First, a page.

By David Phipps – RIR (York)
Why is knowledge mobilization emerging as an institutional paradigm for community university collaboration? Limited resources and increasing public accountability require that university researchers and their non-academic partners collaborate to accomplish more with less.
Pourquoi la mobilisation des connaissances émerge-t-elle en tant que paradigme institutionnel pour la collaboration université-milieux ? Les ressources limitées et l’imputabilité face à la population exigent que les chercheurs universitaires et leurs collaborateurs non académiques collaborent afin de faire plus avec moins.
Mobilizing Minds is a knowledge mobilization project that is lead by then University of Manitoba and hosted at York University’s Knowledge Mobilization Unit. We are pleased to support the KMb activities of Mobilizing Minds who have been previously featured in Mobilize This! on November 8, 2010, February 24, 2010 and March 6, 2009 among other entries. Mobilizing Minds recently held a meeting involving researchers, community partners and young adults. The three day long event was in part retrospective assessment of progress part prospective planning and part the necessary renewing of bonds among a group spread over 6 universities, 2 provinces and about 8 community partners. One of the activities was a lecture by Cameron Norman. Cameron is Assistant Professor in the Dalla Lana School of Public Health at the University of Toronto. Cameron tweets as @cdnorman and we have been following each other on twitter long before we were connected through Mobilizing Minds. Cameron spoke to us about Design Thinking.
Cameron and his colleague Andrea Yip (@andrealyip) gave us first an orientation to design. “Design is the conscious and intuitive effort to impost meaningful order” (Victor Papanek, 1985). Design Thinking therefore “refers to the methods and processes for investigating ill-defined problems, acquiring information, analyzing knowledge, and positing solutions in the design and planning fields. As a style of thinking, it is generally considered the ability to combine empathy for the context of a problem, creativity in the generation of insights and solutions, and rationality to analyze and fit solutions to the context” (thank you Wikipedia).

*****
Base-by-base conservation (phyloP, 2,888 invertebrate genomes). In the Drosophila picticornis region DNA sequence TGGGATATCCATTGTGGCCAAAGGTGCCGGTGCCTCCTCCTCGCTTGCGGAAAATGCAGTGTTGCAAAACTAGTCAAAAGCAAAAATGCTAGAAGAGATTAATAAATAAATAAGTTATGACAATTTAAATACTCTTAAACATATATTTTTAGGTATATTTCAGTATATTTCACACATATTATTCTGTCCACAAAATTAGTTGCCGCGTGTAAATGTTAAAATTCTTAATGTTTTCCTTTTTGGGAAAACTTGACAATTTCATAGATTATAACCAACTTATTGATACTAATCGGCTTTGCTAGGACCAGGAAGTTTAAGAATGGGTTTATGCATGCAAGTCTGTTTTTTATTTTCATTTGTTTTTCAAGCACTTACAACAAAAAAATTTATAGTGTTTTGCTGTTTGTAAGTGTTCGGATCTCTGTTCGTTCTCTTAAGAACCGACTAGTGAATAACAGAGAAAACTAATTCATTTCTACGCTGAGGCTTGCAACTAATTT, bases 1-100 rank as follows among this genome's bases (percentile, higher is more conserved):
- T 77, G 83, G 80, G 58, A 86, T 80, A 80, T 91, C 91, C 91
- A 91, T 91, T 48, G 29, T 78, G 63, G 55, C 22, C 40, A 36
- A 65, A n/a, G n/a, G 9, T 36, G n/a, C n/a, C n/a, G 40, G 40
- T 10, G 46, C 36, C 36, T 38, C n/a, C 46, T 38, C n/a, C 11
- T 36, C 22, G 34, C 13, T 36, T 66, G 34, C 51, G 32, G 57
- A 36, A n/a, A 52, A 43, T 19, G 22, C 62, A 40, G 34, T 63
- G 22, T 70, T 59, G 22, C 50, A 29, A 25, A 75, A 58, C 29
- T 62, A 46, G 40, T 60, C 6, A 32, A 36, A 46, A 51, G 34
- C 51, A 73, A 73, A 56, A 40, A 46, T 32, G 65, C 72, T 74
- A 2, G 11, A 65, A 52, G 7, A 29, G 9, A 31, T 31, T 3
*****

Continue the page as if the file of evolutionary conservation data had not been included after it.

One of the design thinking tools we learned and practiced was the 5 Whys that help you get close to your subject matter by asking “why” five times. I did this with Maria Luisa Contursi of Mind Your Mind (@mindyourmind_ca), the principle community partner for Mobilizing Minds. Both of us did this for the same project and came up with different reasons for why we were doing the project. There is no right or wrong answer. This exercise helps you get close to your subject.
I tried this imagining the “why” of knowledge mobilization from the perspective of different KMb stakeholders.
University researcher: Why do I engage in KMb?
- Because I want partners for my research
- Because I want other people to use my research
- Because I want my research to make a difference
- Because research and knowledge should not be held inside the academy
- Because society expects a return on investment in my research
Graduate student: Why do I engage in KMb?
- Because I want partners for my research
- Because I am considering options to an academic career
- Because I don’t think there will be faculty jobs for me
- Because there are pressures on academic budgets
- Because everyone needs to do more with less
Community/Government partner: Why do I engage in KMb?
- Because I need research and evidence to help me make decisions
- Because I need to have greater confidence that I am making the right decisions
- Because I need to demonstrate my programs are producing results
- Because my stakeholders are demanding greater accountability
- Because resources are increasingly limited
Interesting. If I imagine their perspectives correctly then we put our efforts into KMb because society expects a return on tax dollars, because we need to do more with less and resources are limited. All three are related to operating in a climate of limited resources. In such a climate we turn to collaboration to take advantage of complementarity and create opportunities together that we would not have been able to accomplish working in isolation. This is a very different motivation than that other university based knowledge transfer: technology transfer and commercialization which started in the 1980s with the promise of financial return to the university and the economy.
KMb is the process of identifying, creating and sustaining collaborations between university researchers and their non-academic partners. KMb is a process that results in social innovations arising from those collaborations. In a climate of austerity we turn to collaboration to do more with less and create a return on investment in research and health/human services.
Why knowledge mobilization? That’s why.